Many of the Germans worked in England before the outbreak of war and many of them spoke English, and soon conversations began. Men hugged and saluted each other, laughed and cheered for one another. Eventually, the guns were silenced and unarmed men soon came out of the trenches onto the field of No Mans Land and sang Christmas carols, while their dead comrades littered the ground by their feet.

A heavy frost came that night and at sunrise on Weihnachstag (Christmas Day) some of the German soldiers came out of the trenches holding a branch of pine decorated with candles that were lit. Some of the British were stunned at what they saw as most soldiers had never seen a Christmas tree. While others created signs wishing their counter parts a Merry Christmas.  Officers who allowed their men to participate in the truce went into No Man's Land in small groups of three or four.  Even though the war had paused for the day, the trenches still had to be manned.

The truce started to spread over the lines in other places in which the French and Belgium troops also participated.  That day the two armies talked and played games of soccer or football using what ever they could spare to form a ball.  In one story a football game came to a close after their ball had struck the barbed wire fence. 

The men on both sides exchanged food, alcohol, chocolate, pictures and cigarettes for badly needed supplies. Soldiers even borrowed tools and equipment from their enemy, in order to improve their living conditions.  Some men cut off extra buttons from their uniforms or removed badges and traded them.  Soldiers also exchanged letters to be mailed to their families. The bodies of the dead had been there for several months trapped within No Man's Land were finally buried. This also gave another reason for the British and German soldiers on burial duty to talk and celebrate the truce that was endured that day.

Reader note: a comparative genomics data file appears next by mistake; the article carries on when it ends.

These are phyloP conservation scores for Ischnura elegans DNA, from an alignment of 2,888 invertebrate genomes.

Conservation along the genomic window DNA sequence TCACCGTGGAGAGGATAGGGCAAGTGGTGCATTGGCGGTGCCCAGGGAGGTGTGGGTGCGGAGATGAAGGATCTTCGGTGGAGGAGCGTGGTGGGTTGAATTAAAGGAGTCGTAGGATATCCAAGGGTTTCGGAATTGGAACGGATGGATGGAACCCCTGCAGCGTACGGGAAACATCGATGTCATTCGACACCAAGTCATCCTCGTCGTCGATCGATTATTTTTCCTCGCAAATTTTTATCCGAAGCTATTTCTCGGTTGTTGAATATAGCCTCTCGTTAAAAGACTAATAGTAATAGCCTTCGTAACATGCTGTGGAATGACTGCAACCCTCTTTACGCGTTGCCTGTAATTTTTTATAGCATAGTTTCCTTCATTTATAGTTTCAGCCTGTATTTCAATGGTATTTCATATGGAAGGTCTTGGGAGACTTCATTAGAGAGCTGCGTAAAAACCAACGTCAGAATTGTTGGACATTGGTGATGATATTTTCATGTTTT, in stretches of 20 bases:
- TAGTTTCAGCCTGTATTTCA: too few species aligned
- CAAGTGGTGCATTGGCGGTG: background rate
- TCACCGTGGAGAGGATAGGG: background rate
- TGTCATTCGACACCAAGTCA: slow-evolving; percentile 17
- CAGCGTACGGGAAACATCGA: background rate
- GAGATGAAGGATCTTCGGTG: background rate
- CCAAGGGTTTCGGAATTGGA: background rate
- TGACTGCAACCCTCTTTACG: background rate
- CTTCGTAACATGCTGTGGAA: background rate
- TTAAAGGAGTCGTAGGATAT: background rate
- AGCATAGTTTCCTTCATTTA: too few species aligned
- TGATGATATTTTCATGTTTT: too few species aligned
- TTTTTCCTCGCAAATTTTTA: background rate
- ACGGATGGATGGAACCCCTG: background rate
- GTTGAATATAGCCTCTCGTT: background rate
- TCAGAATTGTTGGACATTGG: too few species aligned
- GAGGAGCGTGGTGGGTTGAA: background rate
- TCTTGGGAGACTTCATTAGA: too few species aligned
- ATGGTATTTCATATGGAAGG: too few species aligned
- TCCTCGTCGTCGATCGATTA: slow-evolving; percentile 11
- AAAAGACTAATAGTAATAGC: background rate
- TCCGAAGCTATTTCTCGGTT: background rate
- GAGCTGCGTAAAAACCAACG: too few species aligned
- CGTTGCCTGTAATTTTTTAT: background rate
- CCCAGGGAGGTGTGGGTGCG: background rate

Both Germans and the British saw for the first time that their living conditions were indeed the same and that they were all men.  Soldiers realized that they had suffered the same, even though propaganda stated otherwise. Some of the soldiers even tried to get a close glimpse of the lay out of their opponents’ trench to mark where the gun emplacements were. The spirit of Christmas managed to stop some of the bloodshed and to ease each other while they were away from home.

However, fighting did occur on Christmas day in other places along the trenches. In France the truce was not very popular since the Germans were the invaders. France still bore the scars of their mortifying defeat of Franco and Prussian War during 1870-1871. The French resented the British soldiers for considering a ceasing fire. French women would spat at British troops when they heard them talking about the Christmas truce.

The spirit of Christmas oversaw the bloodshed on the battlefields of Europe. The soldiers who participated in the Christmas Truce had a heart of steel, and in their eyes there was no evil, only good.  Overlooking the fields of barbed wire, the spirit of Christmas was felt far and wide. There were no Christmas lights or Christmas gifts. Just the uniforms they wore, and the joy of the Christmas they managed to share.  The soldiers on both sides had experienced the true meaning of Christmas in 1914. 

Arthur Tom Morgan sums it up the best when he wrote: “The image of opposing soldiers, shaking hands with each other on one day and then deliberately trying to kill each other the next, is a powerful one, and one which is part and parcel of remembrance of the Great War. It was, perhaps, a last example of open-handed chivalry before the squalor and horror of the next three years changed the old world forever.